The Portuguese cancer researcher Sonia Melo has been cleared of all suspicions of scientific misconduct by her employer Instituto de Investigação e Inovação em Saúde (I3S) in Porto. She is now re-installed as research group leader, despite of an earlier EMBO investigation which stripped Melo of her start-up funding and the title of EMBO Young Investigator. Previously, PubPeer users raised strong suspicions of data manipulations as well as concerns about irreproducibility and artefactual results based on questionable reagents. The affected publications were authored by Sonia Melo during her stays in the laboratories of Manel Esteller in the Spanish city Barcelona (see my report here) and Raghu Kalluri at MD Anderson in Texas, USA.
Neither of her former supervisors has been investigated by his respective host institution in connection to PubPeer-posted concerns about their publications with or without Melo. Aside of the EMBO investigation (the findings of which were only made available to Melo’s former and current employers), I3S was the only institution to initiate their own investigation. Unfortunately, its report is not available to the public either. All we now receive is a press release, in which I3S admits to the existence of data manipulations (interpreted as cases of “negligence” which “do not compromise the scientific content”) in 3 of Melo’s papers: the now retracted Melo et al, Nature Genetics, 2009, plus Melo et al, PNAS 2011 and Melo et al, Nature 2015. Both papers will be corrected; the latter was seminal in the fundraising of at least $80 Million for the purpose of developing a commercial cancer diagnostics test. No further Melo publications were investigated, including this one: Continue reading “Sonia Melo fully exonerated and reinstalled as PI by her Portuguese employer I3S”→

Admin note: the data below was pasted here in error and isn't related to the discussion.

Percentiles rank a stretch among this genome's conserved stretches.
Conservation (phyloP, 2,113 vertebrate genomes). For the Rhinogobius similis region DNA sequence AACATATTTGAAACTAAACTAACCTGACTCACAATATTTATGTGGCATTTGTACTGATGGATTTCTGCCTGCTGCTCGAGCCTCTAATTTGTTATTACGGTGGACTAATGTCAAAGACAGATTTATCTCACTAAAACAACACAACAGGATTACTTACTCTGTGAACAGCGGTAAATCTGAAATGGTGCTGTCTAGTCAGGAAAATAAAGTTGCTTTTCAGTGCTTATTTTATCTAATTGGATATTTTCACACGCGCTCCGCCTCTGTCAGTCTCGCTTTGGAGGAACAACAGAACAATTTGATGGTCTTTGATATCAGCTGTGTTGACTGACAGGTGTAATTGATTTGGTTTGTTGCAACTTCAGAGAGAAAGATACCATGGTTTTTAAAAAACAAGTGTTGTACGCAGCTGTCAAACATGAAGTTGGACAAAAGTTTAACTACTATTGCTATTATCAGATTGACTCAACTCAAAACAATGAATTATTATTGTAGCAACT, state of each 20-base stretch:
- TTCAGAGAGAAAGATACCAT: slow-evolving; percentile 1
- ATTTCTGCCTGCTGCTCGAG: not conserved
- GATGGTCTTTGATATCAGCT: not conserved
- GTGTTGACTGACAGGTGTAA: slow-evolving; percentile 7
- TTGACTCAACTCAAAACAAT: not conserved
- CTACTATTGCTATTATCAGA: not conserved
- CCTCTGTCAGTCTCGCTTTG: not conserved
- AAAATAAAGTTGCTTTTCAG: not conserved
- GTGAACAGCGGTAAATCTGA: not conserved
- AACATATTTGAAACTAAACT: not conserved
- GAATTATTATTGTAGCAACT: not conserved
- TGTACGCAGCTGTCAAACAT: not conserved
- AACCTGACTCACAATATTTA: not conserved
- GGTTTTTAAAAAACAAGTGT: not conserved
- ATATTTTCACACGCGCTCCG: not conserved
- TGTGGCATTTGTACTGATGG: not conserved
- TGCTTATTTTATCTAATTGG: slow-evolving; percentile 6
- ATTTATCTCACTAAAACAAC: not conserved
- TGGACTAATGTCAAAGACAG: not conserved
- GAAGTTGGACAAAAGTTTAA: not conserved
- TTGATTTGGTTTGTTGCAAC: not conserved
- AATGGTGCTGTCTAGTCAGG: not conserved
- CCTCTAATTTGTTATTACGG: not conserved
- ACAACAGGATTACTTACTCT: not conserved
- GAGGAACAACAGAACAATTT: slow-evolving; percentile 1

Another retraction hits the fallen star plant scientist Olivier Voinnet. This time it is a previously corrected paper in Science, which was pulled after new evidence of further data manipulations appeared on PubPeer some months after its 3rd correction.
This makes it Voinnet’s 8th retraction, but the loss of the Dunoyer et al 2010 paper is more than just another brick falling from his great publishing record edifice. It is one of the two pillars of an entire school of thought in the field of plant pathogen defence, which we now witness crumbling into dust (see my earlier report and a brief summary below).
The Dunoyer et al 2010 paper has been corrected twice before (both are behind paywall, the one from April 15th 2011 acknowledges image reuse: “The image in Fig. 3B (center panel) was previously published as Fig. 1e in P. Dunoyer et al., Nat. Genet. 39, 848 (2007)”). The third correction from January 22nd 2016 declared a shopping list of further image irregularities, with Patrice Dunoyer taking full responsibility, just like he did on many other occasions (see my earlier report here).
Five months ago, I reported about data integrity concerns in 6 publications authored by Min-Jean Yin, who had been working at the pharma giant Pfizer in La Jolla, California, as Senior Principal Scientist since 2003. One paper, where she contributed as a collaborator (Lamoureux et al, European Urology, 2014), has been corrected already in March 2016. Five other cancer research papers, on the efficiency of Pfizer’s own pharmacological enzyme inhibitors, will now be retracted, after an investigation performed by Pfizer confirmed the suspicions of data manipulation, originally raised on PubPeer. These five papers stemmed directly from the Pfizer lab which Yin used to be in charge of. Used to be – because according to her recently updated LinkedIn profile, Yin doesn’t work there anymore. Since September 2016, she joined a rather unremarkable Californian biotech start-up Diagnologix LLC in San Diego, as “General Manager”. With such a career (and surely also salary) setback, it is safe to assume Yin did not leave Pfizer after 13 years of service entirely voluntarily. Continue reading “5 retractions and a sack for Pfizer lead cancer researcher Min-Jean Yin”→
This text was first published on September 30th as Spanish translation on Hipertextual.